The epic is focussed round the story of Odysseus, king of Ithaca, who participates in the Trojan War and then is beset by many adventures on his return. In fact, he is away from Ithaca for 20 years, which as Vanessa points out, is the timespan between significant conjunctions of Saturn and Jupiter,[2] the masters of time and rulers of the ages. These conjunctions have been considered as auspicious from ancient times at least, and the key themes and dangers associated with them have been preserved in the myth of Uranus and Saturn, as told by Hesiod. We saw one of these conjunctions at the Winter Solstice of 2020, which was also in the first degree of Aquarius – one of the signs of the dawning of the Great Age. Why it took Odysseus 10 years to journey from Troy to Ithaca, a distance as the crow flies of approximately 1000 km, was impossible to say, but nobody other than Vanessa, as far as I know, have matched the timespan of his absence with the epoch marked by a Saturn/Jupiter conjunction.

The present epoch making cycle began then around 2020 – 2021, and it was in 2020 that an exhibition of Troy took place at the British Museum, vividly bringing the Homeric stories to life with artefacts of the times and paintings depicting the characters and their passions. The Trojan War, which Odysseus was eventually dragged into, famously begins with the Judgement of Paris, Prince of Troy. He was asked to decide which of the goddesses Athena, Aphrodite or Hera was the most beautiful, and though all of them tried to bribe him in various ways, it was the offer by Aphrodite of Helen, the most beautiful woman in the world, that swung Paris’ decision in her favour. The subsequent abduction of Helen, for she was already married to Menelaus of Sparta, is what sparked the Trojan War. But actually it did not begin here – it began with Eris, the goddess of discord.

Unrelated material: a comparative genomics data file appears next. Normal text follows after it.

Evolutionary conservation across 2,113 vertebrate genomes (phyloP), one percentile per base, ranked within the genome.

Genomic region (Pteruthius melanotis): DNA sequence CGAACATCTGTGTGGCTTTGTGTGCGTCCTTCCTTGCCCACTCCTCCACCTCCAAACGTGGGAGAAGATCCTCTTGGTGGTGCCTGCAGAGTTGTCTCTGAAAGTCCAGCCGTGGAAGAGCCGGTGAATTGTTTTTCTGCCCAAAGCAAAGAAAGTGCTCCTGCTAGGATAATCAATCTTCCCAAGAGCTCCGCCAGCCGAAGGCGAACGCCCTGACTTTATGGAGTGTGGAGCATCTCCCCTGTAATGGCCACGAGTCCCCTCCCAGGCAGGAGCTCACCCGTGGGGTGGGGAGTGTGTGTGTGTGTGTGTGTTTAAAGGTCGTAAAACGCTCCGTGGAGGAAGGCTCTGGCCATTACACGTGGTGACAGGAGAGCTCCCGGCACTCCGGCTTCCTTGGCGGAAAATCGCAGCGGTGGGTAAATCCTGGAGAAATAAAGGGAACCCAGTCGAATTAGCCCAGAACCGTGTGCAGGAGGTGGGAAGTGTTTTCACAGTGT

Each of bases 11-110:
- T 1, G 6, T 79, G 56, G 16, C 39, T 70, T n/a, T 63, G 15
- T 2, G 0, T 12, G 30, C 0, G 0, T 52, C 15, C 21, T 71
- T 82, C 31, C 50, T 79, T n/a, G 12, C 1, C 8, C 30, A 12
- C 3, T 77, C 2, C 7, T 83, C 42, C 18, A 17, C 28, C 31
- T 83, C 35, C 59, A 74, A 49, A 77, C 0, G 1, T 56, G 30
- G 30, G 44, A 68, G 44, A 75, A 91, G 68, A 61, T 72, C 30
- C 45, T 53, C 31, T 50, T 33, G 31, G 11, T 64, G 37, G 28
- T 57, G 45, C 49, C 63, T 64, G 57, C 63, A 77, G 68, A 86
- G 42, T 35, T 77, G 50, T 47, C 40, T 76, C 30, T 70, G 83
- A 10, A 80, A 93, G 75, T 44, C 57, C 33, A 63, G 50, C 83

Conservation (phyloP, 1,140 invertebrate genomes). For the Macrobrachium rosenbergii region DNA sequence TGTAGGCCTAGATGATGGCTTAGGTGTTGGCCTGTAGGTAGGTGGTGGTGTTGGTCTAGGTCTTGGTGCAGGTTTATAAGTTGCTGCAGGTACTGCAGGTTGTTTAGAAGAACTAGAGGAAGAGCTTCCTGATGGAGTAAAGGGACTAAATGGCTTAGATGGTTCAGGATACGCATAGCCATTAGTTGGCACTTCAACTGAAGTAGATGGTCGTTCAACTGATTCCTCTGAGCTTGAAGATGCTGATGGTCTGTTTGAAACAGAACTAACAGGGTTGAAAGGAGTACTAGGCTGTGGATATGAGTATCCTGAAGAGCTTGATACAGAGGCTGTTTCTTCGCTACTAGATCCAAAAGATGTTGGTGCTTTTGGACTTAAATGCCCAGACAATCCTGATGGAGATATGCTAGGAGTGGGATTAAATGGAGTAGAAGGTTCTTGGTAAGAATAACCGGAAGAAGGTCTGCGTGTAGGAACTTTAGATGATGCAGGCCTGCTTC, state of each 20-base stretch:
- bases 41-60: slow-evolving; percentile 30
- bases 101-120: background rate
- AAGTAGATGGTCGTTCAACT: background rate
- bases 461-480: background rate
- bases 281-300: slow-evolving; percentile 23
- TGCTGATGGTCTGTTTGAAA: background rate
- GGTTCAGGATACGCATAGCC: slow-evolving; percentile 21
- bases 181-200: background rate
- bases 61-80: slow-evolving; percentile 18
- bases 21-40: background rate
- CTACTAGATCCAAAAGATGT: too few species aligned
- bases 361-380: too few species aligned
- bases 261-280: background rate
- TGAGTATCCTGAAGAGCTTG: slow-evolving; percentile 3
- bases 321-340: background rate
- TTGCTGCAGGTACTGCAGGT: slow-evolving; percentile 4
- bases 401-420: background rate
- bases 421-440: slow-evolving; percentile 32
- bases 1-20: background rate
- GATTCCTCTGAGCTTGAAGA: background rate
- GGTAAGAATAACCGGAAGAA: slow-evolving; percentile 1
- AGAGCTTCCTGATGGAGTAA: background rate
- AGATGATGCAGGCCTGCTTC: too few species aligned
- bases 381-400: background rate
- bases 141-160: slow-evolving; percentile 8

In the version told by Homer, Eris was the daughter of Zeus and Hera, but known for her troublemaking ways, she alone of all the gods was not invited to the wedding of an important couple called Peleus and Thetis. Snubbed but not disheartened, she arrives at the wedding party and tosses an apple into the revellers inscribed with the words ‘To the Fairest One.’ The dispute that immediately broke out between Aphrodite, Hera and Athena, all of whom laid claim to the apple, and as mentioned above, it was Paris who was chosen to settle it. The ensuing war lasted 10 years and resulted in the destruction of Troy, so Eris certainly achieved her desired aim.